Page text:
VeganMoFo Day 13: The Secret of the Wagon Wheel Sloppy Joes

Try not to be too afraid, but I’m going to give you a little insight into how my mind works.

I’ve been working on a project all day that left me no time to go to the store or to contemplate dinner. My younger son’s homework kept him occupied all day as well. For his English homework, he had to read and comment on two short stories. The first story was “The Necklace” by Guy de Maupassant; the second was “The Rocking Horse Winner” by D.H. Lawrence.

Now hold on, I really am going to come to a point about food here.

So, with these two stories in mind and dinner to prepare, I considered my options. “The Necklace” is old, French, and sort of a downer. I didn’t see much potential for a MoFo-able meal tonight. “The Rocking Horse Winner” is more contemporary, set in England, and even more depressing than “The Necklace.” Way more depressing.

But I was stuck. I had to make a quick decision and get rolling. Here’s how this went (and feel free to imagine a big thought bubble here as you read this part):

The Rocking Horse Winner –> Horses –> Cowboys –> Covered Wagons –>Wagon Wheel Pasta –> Sloppy Joes on Wagon Wheel Pasta

Now, if you ignore what “The Rocking Horse Winner” is actually about (which isn’t really vegan or happy or a healthy mother/son relationship), this makes great sense. With the kind of excitement that only word association can bring, I set to work.

I had nearly everything I needed besides the key ingredient: Wagon Wheel Pasta. My husband had just finished mowing the lawns, so I batted my lashes at him and asked if he wouldn’t mind picking some up for me.

I’ll tell you a secret, though. I had an ulterior motive, a dark underbelly to my reason for sending him out to the store. He hates beans.

I’d quickly googled vegan sloppy joe recipes and found two that lassoed me in with their possibilities. One was one from Rachel Ray and one I found here

Combining them and tweaking them to fit my pantry holdings, this is what I came up with:

Vegan Sloppy Joes

  • 2 tablespoons olive oil
  • 15 oz can of black beans, drained and rinsed
  • 1 cup TVP
  • 14.5 oz can stewed tomatoes, liquid reserved
  • 12 oz can tomato paste
  • 3 celery stalks, chopped
  • 1 red onion, chopped
  • 2 cloves garlic, minced
  • 1 teaspoon basil
  • 1 teaspoon cumin
  • 1 tablespoon vinegar
  • 3 tablespoons brown sugar
  • 1 1/2 cups water
  • vegan parmesan for sprinkling on top, if desired

Put the TVP into a small mixing bowl and add the reserved liquid from the stewed tomatoes and about ½ cup of water to hydrate it. Set aside. Sauté the celery, red onion, and garlic in a tablespoon of olive oil until softened, about 5 minutes. The onion and garlic cook faster, but I do like to make the celery a bit softer.

Now, you can certainly use the black beans whole, but I was trying to disguise them. I put mine in my food processor and pulsed them for about 15 seconds. I put them in a separate pan with a tablespoon of olive oil and started cooking. This is where things got interesting.

My husband hates beans, but he despises refried beans. Looking into that skillet, I realized I’d inadvertently created something that was looking increasingly like refried beans. In a bit of a panic because the store isn’t too far away, I turned to grab my hydrated TVP. It had turned a disturbing shade of pink. I added it to the skillet and mixed the two ingredients together. Honestly, it didn’t look good. It looked more than questionable. It looked wrong. I didn’t take a picture. Instead, I considered putting it down the garbage disposal because it was so frightening. But I was running out of time for dinner and MoFo. Hey, I figured, I’d just tell you all if I had a total disaster. Time to push on!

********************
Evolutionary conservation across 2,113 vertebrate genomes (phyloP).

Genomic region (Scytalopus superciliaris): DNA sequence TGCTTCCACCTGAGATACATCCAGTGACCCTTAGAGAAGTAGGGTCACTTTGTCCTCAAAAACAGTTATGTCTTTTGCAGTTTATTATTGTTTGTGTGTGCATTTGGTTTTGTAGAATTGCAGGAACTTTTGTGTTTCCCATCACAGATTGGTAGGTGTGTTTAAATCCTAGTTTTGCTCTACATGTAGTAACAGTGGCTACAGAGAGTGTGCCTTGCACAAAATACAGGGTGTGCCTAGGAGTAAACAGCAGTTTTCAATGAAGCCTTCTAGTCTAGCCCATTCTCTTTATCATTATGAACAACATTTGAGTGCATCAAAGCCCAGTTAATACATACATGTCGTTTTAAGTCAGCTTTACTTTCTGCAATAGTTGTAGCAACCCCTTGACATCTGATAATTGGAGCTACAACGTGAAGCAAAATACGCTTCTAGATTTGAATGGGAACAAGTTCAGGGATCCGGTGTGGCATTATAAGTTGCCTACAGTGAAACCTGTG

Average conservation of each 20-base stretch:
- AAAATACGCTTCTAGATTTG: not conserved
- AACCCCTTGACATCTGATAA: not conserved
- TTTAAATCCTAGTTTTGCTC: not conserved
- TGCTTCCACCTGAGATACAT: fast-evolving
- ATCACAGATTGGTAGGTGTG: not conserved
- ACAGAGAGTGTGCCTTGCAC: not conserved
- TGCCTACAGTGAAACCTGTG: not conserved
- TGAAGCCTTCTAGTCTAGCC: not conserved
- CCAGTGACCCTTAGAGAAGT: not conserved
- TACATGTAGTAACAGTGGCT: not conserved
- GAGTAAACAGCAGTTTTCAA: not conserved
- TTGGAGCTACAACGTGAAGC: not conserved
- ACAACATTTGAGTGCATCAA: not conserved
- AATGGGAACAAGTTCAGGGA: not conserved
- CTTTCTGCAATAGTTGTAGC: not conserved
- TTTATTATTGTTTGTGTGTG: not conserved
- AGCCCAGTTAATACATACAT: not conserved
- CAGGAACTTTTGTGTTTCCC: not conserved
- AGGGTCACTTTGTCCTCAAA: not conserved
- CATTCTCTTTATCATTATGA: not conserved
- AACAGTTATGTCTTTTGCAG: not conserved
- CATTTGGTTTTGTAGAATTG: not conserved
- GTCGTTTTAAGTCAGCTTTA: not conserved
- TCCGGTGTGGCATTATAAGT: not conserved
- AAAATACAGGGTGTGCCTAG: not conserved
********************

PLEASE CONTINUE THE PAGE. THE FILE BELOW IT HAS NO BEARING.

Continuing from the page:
I heard the door open. Oh no! My husband announced he’d reached for his wallet to pay and realized he’d left it at home. “Aww, that’s too bad,” I sympathized while I danced a little jig. Bonus time!

I added the rest of the ingredients to the skillet and brought it to a boil, stirring constantly. Then I lowered the heat to medium and covered the skillet. On to coleslaw!

I used the Cabbage, Apple, and Raisin Slaw recipe from The Vegetarian Family Cookbook by Nava Atlas.

I subbed in craisins for the raisins and added a liberal sprinkling of salt, pepper, and celery seed, but otherwise I followed her directions. It’s both tart and sweet owing to the lemon and the craisins. It’s a great side for a family dinner.

Just before my husband arrived home, I scrubbed away the bean evidence and checked the sloppy joes. They looked great with only a few rebellious beans poking out here and there. I did put in more sugar than most people seem to admit to using, but it smelled just the way a sloppy joe should – like a barbeque with a kiss of sweet. Yum!

After the wagon wheels were ready, it was time for the big test. Five seconds after he got his plate, I casually asked him what he thought.

“The coleslaw is great!”

Hmm…. But then…

“Wow! This sloppy joe sauce is awesome!” And he grinned at me and gave me a thumbs up!

All right! If that’s not a huge, blinking, neon sign of success, I don’t know what is! Okay, maybe that is plus the fact that he went back for seconds! Yahoo!

I’m off to wash the dishes and bask in the glow of my sloppy joe success. The beans are still my little secret and will be… until, of course, he finds out the very same way you are now!



2 responses to “VeganMoFo Day 13: The Secret of the Wagon Wheel Sloppy Joes

  1. kellysullivanartwork

    MMM looks so delicious! I love coleslaw and have never tried a vegenaise base. I am gonna now for sure. I love the apple/raisin addition!

  2. Pingback: Round Up: Lazy Sunday Style | VeganMoFo

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